One of the leading health concerns in the United States today is diabetes. Currently the sixth leading cause of death among adults, diabetes has been becoming more and more prevalent. A 2017 CDC report suggested that around 10% of our population suffers from diabetes or prediabetes, a condition that can turn into diabetes easily if left unchecked. Last year the Chicago Sun-Times reported that we are now diagnosing upwards of 25,000 children with the disease annually--for a disease that was long thought to be mostly an adult’s issue.
There are two types of diabetes. The first is an autoimmune disease that has always been recognized in children. Type 1 diabetes, though it can develop at any age, was long known as “juvenile onset diabetes” and is the body’s inability to produce insulin. Type 1 diabetes requires insulin treatments. Type 2 diabetes, on the other hand, involves the body becoming resistant to its own natural insulin. Until the past couple of decades, this was observed in adults almost exclusively. Both types, however, do have a link to unhealthy, fatty diets and sedentary lifestyle choices. The best preventative methods against diabetes are regular, daily exercise and a varied, healthy diet. Eliminating junk food from your daily routine can do wonders for your health, as it turns out.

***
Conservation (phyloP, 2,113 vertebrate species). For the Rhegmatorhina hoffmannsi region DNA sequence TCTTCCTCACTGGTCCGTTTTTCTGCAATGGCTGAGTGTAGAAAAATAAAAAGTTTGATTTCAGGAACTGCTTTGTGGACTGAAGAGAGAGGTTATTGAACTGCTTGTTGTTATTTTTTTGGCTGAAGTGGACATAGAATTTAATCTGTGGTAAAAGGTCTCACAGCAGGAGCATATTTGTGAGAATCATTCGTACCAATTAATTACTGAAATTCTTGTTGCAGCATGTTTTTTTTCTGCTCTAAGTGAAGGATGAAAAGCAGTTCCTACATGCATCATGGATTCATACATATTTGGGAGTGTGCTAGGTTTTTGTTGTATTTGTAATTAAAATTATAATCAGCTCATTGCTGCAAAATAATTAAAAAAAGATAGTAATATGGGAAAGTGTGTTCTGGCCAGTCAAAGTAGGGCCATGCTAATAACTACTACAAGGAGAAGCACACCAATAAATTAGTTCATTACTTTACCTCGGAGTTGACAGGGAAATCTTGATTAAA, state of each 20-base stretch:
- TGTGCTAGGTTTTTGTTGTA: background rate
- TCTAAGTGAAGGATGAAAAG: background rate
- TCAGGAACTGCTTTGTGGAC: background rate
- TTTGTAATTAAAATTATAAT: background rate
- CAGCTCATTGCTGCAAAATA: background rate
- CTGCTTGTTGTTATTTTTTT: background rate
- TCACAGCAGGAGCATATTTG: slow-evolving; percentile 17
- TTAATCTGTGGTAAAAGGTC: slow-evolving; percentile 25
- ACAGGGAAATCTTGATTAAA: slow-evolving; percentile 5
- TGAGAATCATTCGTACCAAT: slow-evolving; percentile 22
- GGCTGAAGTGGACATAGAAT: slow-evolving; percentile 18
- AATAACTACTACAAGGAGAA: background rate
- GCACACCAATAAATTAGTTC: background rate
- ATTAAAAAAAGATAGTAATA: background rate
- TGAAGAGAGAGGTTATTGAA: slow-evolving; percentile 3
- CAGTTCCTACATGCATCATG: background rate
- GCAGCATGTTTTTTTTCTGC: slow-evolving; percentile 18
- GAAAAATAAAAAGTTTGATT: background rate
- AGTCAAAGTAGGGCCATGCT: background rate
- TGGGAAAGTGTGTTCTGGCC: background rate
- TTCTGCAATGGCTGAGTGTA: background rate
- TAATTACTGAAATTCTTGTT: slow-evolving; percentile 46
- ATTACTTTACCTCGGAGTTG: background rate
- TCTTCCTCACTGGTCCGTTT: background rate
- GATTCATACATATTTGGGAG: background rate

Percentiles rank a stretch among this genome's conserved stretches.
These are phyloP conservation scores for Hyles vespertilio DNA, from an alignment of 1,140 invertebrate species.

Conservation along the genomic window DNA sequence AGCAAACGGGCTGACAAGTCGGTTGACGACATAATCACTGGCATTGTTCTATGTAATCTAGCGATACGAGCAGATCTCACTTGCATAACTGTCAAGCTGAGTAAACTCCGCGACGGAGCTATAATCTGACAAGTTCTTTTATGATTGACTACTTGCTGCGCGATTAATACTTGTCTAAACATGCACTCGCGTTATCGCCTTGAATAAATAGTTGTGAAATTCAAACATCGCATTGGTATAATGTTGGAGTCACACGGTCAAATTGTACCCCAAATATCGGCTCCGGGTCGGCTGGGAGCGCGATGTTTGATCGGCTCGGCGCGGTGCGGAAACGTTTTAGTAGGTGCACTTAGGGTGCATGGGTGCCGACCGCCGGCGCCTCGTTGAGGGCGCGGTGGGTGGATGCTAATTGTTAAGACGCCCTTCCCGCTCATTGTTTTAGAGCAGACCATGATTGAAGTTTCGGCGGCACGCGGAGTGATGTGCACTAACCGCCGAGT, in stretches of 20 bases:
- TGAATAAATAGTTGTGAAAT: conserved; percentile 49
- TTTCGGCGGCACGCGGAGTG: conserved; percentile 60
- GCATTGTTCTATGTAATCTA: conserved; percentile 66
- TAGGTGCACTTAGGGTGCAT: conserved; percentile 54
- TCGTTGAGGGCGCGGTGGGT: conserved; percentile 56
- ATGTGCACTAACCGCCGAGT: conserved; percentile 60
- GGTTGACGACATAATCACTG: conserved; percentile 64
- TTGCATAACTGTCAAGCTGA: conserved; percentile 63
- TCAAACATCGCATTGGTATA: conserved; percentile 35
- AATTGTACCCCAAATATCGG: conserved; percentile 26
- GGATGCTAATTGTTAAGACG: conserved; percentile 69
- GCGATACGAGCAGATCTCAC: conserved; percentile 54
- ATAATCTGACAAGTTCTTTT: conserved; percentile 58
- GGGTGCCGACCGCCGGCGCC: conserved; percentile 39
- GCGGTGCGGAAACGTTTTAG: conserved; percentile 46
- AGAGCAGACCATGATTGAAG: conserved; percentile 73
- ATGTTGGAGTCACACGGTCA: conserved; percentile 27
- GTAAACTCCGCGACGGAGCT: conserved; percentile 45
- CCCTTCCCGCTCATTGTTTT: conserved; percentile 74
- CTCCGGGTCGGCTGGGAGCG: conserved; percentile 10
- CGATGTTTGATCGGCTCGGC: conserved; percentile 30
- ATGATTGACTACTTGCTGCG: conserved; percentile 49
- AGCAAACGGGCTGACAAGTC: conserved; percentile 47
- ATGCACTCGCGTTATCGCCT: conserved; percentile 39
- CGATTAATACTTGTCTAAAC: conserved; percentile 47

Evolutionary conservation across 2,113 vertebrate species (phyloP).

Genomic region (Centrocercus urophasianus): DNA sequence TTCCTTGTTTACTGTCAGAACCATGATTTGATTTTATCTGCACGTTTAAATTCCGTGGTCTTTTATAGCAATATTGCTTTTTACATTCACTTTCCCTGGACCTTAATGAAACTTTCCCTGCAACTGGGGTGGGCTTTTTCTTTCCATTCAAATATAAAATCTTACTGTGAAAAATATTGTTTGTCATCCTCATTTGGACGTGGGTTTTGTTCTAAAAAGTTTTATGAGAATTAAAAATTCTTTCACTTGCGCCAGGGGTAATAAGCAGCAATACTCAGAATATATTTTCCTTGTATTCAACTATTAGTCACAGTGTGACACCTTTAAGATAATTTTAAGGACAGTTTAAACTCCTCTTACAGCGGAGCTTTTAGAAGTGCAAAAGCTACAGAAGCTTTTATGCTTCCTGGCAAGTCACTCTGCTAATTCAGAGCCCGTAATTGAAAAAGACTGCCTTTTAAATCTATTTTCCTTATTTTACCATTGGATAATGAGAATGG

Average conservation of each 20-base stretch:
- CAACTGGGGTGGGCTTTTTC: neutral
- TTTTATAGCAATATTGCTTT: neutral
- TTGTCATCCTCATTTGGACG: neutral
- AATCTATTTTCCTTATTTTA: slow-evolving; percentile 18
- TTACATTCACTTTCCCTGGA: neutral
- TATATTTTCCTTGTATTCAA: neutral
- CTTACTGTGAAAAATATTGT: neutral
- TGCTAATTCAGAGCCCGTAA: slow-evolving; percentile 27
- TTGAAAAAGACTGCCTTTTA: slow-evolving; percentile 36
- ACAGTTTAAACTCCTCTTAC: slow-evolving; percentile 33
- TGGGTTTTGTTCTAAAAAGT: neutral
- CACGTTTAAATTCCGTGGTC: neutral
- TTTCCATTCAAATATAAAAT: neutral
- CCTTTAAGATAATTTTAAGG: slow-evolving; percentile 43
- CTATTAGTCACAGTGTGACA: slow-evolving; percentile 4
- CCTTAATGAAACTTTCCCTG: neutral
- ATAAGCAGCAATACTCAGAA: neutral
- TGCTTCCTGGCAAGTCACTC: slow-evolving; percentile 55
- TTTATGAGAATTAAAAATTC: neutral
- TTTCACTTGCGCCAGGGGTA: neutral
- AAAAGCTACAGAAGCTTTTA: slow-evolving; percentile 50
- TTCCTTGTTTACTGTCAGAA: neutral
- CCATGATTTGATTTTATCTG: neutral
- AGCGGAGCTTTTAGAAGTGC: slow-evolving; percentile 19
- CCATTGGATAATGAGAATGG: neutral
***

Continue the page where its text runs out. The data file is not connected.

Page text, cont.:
For women, diabetes can be a particularly thorny issue. Although they are affected at almost the same rate as men by the percentages, diabetes can cause particular problems in women. Females are more prone to developing visual impairment or heart disease as a result of their illness. Their chances of recuperation from a heart attack are less than male patients, and they suffer from a higher rate of depression--this last being particularly difficult to combat at times. Women are already at a higher risk of depression, and a serious diagnosis can lead to its resurgence. Depression can also lead people to live less active, and healthy lifestyles--which can then contribute to a risk of diabetes. In this way, depression can exist as either a cause and/or an effect of the physical illness.
Diabetes prevention and treatment starts, as with all things, at home. A healthy, balanced diet will go a long way toward keeping the disease at bay when coupled with daily exercise and regular check ups. The Women’s Clinic, P.A. has been providing quality healthcare to the people of Tennessee for over six decades. Our mission is to be the clinic of choice for women by providing exceptional and compassionate care for each woman, with personalized attention tailored to all stages of her life. Our office is located at 244 Coatsland Drive in Jackson, TN. You can reach us by calling 731-422-4642 or via our website, www.womansclinicpa.com.